While nearly half of pastors and Christians say the term unity speaks to “agreement” and a majority of pastors say they often preach about unity between members of their church, less than half of Christians say their pastors preach often about unity between church members, a new report from Barna shows.
Citing recent data on the views of Christians and pastors on the subject of unity, Barna researchers found that while a significant minority of pastors and Christians see unity as “agreement,” there was no consensus on what unity should look like among pastors or Christians in general.
Some 70% of pastors associated unity with harmony, another 52% connected the term with “reconciliation” and 41% connected the term to “sacrifice.” Some Christians, 39%, view unity as an “alliance,” while another 31% associated the term with “sameness.”
Regardless of how unity is viewed, however, when it comes to preaching about unity among church members, 62% of pastors say they do this often, but only 48% of Christians report that their pastors address this kind of unity often.
In Anxiety as a Main Cause of Church Conflicts Based on Bowen Family Systems Theory, researcher, Angella Son concluded that “chronic anxiety present in a minister’s life and/or within churches can bring conflicts that can escalate to the highest level and in effect cause a decline in church attendance.”
“It is regrettable that churches see conflicts within congregations as problematic but that they do not see these problems as a call to action. Beyond a widespread refusal to seek resolutions within, the conflicts are often accepted as the fate of a fallen state and a spiritual hermeneutic of which party is evil represents the main discourse,” she wrote.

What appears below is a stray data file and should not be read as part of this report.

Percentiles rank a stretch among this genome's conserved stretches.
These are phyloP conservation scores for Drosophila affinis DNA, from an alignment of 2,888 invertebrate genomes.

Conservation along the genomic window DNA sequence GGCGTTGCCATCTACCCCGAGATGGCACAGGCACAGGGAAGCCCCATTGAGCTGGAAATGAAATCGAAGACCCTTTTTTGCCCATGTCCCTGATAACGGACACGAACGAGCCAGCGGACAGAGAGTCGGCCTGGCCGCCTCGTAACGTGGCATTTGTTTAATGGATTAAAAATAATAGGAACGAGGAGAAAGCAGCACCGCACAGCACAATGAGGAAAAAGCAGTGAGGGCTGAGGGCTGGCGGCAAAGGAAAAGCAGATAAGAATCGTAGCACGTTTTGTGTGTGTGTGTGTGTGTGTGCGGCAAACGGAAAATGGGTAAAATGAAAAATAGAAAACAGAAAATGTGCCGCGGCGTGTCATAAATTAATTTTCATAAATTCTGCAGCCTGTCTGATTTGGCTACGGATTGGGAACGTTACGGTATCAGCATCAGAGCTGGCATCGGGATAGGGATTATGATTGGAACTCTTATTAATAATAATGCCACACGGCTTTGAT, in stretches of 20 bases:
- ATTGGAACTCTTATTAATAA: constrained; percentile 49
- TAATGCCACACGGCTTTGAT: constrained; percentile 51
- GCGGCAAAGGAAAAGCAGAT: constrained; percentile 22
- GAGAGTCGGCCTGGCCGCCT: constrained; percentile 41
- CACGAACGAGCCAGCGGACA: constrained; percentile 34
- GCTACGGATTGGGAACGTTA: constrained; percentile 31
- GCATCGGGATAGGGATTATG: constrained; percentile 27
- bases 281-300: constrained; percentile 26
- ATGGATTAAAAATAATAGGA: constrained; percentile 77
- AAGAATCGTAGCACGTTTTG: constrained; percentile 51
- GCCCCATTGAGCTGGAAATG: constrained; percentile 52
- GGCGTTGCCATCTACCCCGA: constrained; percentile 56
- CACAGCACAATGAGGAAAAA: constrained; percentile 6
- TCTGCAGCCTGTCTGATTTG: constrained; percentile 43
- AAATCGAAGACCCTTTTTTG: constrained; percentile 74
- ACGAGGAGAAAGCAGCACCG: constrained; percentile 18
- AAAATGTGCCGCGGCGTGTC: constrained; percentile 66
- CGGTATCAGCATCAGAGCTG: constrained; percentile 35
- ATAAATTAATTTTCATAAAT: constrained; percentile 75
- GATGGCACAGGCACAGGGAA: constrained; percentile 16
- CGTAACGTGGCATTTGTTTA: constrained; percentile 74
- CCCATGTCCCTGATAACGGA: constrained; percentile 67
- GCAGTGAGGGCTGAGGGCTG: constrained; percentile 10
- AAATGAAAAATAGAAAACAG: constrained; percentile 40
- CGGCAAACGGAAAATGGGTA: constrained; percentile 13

“By amply demonstrating anxiety in action that causes relationship conflicts and disasters in churches as a system, it is made evident how crucial it is to pay attention to the dynamic of anxiety, including how churches bind anxiety instead of directly addressing it,” she added. “In doing so, it makes it obvious how dealing with anxiety can bring about change for the good and proposes several pastoral strategies to advance a thriving and flourishing congregation in which people act rather than react to one another and the difficulties are handled with level-headedness and a firm and peaceful attitude.”
The Barna study further notes that pastors also do not often address unity beyond the inter-congregation level “when it involves bridging actual differences or distances.”
“This suggests there might be limits to the types of unity pastors feel compelled or qualified to address,” Barna researchers said.
Some 30% of pastors said they often speak on unity between people with different political beliefs, but only 23% of Christians say they hear this. And while 28% of Christians say they hear their pastors promote unity between congregants and people of other faiths, only 12% of pastors say this is true.
“The lack of clarity around the definition of unity may be a contributing factor,” Barna noted. “Perhaps pastors think they speak more on a topic than they actually do, or maybe Christians have diminished interest or recall for sermons on forms of unity that don’t resonate with them.”